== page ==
If you’ve ever wondered what it would be like to mix an ‘80s slasher with an ‘80s spring break comedy, then Umberto Lenzi’s Nightmare Beach is for you. Well, actually it isn’t for anybody because it is a terrible, terrible movie. It wasn’t even for Umberto Lenzi for he swears he didn’t direct it (at least according to IMDB trivia). He was signed on to direct but at the last minute decided it was too similar to one of his other films (Seven Blood Stained Orchids) and begged off the production. The credits name a “Harry Kilpatrick” as the director
Results tagged “Horror”
Slasher horror meets spring break comedy in this terrible '80s hybrid from schlock master Umberto Lenzi.
Ari Aster's follow-up to Hereditary confirms his unique talent.
Midsommar is marketed as a horror film, but it’s so different from the typical entries in that genre that it really belongs in a category all its own. While there is a bit of stomach-churning gore and an overbearing sense of dread as writer/director Ari Aster leads us down his twisted rabbit hole, there’s also an intriguing anthropological study of an insular Swedish culture that reveals unexpected layers of beauty in its madness. Where most horror films increase their scares by incorporating night settings, Midsommar frightens viewers in the full light of day during a festival occurring during the season
Arrow Video does an excellent job presenting this should-have-been forgotten slasher in a very nice package.
The 1980s were a great time for horror movies in general and slasher flicks in particular. With the advent of home video and the booming popularity of video rental stores, there was suddenly a need for more and more videos to stock those shelves. Lots of studios specializing in cheaply made, straight-to-video movies sprung up overnight. Horror fans are a motley lot and easily amused. They are not known for snobbish attitudes, willing to take a chance (and often enjoy) films of lower budget and artistic caliber. As long as the film has plenty of violence, at least some blood-soaked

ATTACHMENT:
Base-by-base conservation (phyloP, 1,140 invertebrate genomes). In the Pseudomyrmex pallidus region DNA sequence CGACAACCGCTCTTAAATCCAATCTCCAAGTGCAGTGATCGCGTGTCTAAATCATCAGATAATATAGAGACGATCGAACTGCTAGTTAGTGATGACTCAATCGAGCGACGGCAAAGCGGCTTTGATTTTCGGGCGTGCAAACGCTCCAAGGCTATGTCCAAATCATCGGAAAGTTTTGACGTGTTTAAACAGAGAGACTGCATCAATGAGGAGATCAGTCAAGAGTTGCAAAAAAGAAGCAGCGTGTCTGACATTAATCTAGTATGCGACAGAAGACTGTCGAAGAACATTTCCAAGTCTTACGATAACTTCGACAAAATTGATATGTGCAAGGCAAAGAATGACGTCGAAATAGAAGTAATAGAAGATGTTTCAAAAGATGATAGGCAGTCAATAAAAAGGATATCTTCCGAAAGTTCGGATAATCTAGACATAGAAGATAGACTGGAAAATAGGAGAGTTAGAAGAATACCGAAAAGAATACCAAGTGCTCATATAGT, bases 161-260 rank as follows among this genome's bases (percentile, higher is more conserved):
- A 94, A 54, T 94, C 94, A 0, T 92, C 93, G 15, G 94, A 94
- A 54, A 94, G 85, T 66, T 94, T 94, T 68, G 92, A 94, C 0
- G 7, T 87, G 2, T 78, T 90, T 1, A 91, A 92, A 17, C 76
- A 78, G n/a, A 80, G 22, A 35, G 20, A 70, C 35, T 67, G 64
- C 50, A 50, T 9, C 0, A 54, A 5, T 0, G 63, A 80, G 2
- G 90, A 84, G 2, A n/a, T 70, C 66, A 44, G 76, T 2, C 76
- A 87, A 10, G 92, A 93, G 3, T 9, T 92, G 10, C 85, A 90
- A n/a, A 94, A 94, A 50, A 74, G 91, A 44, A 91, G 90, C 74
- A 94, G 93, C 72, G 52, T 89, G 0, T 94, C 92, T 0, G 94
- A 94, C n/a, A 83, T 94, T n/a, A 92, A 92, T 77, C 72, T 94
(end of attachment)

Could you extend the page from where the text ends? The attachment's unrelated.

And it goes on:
Midnight screenings of seminal horror films, including John Carpenter’s Apocalypse Trilogy and two Dia De Los Muertos-themed screenings.
Press release: The Los Angeles-based Secret Movie Club has officially unveiled the programming slate for its FESTIVAL OF HORROR film series, which will run throughout the month of October and culminate on November 2. The FESTIVAL OF HORROR films run the gamut from the classic (a FRANKENSTEIN/ BRIDE OF FRANKENSTEIN Universal Studios matinee double feature) to the contemporary (THE WITCH), and from the iconic (including a TWILIGHT ZONE MARATHON) to the obscure (a double feature of two films produced by Val Lewton for RKO Studios) and includes John Carpenter’s seminal APOCALYPSE TRILOGY. The FESTIVAL OF HORROR film series begins on
Arrow Video does a nice job spiffing up this movie that is so bad even the director disowned it.
Wes Craven is often placed near the top of lists concerning the greatest horror filmmakers of all time, and rightly so. He was at the forefront of the gritty, ultra-violent new wave of horror films in the 1970s making such low budget classics as The Last House on the Left and The Hills Have Eyes. In the 1980s, he rejuvenated the slasher genre by creating the iconic Freddy Kreuger in the Nightmare on Elm Street, then reinvented it with the very meta and very ‘90s Scream films. But while he deserves all the accolades, let us not forget he was
Filled with blood and betrayal, Harpoon is sometimes tough to swallow, but easy to love.
The first 15 minutes of Rob Grant’s Harpoon are slow. Grant is methodical in the way he introduces each character, using archival footage and flashbacks to give all the exposition one needs for a good story. We understand each of our three protagonists, or antagonists by the end of the film, and can plainly see where they fit within the interlocking friendships. The roles are set. The pecking order is established. And with that, Harpoon doesn’t just walk or run to the next conflicts, it sprints at breakneck speed, shattering everything in its path. The film centers around three friends,
An erotic and grotesque twist on a haunted house story, with an unsettling horrific vision that supersedes some film-making fumbles.
Roger Ebert hated Hellraiser when it came out, giving it half a star. He starts with the money quote Stephen King gave the director/writer on his literary debut: "I have seen the future of horror, and it is Clive Barker." Ebert quips: "Maybe Stephen King was thinking of a different Clive Barker." Cute, but it ignores the strengths that Barker was bringing to the horror game, which in the mid-'80s literary world was becoming big business. First, Clive wrote with style. There are decent stylists in the horror world at the time (Peter Straub, Ramsey Campbell) but there was a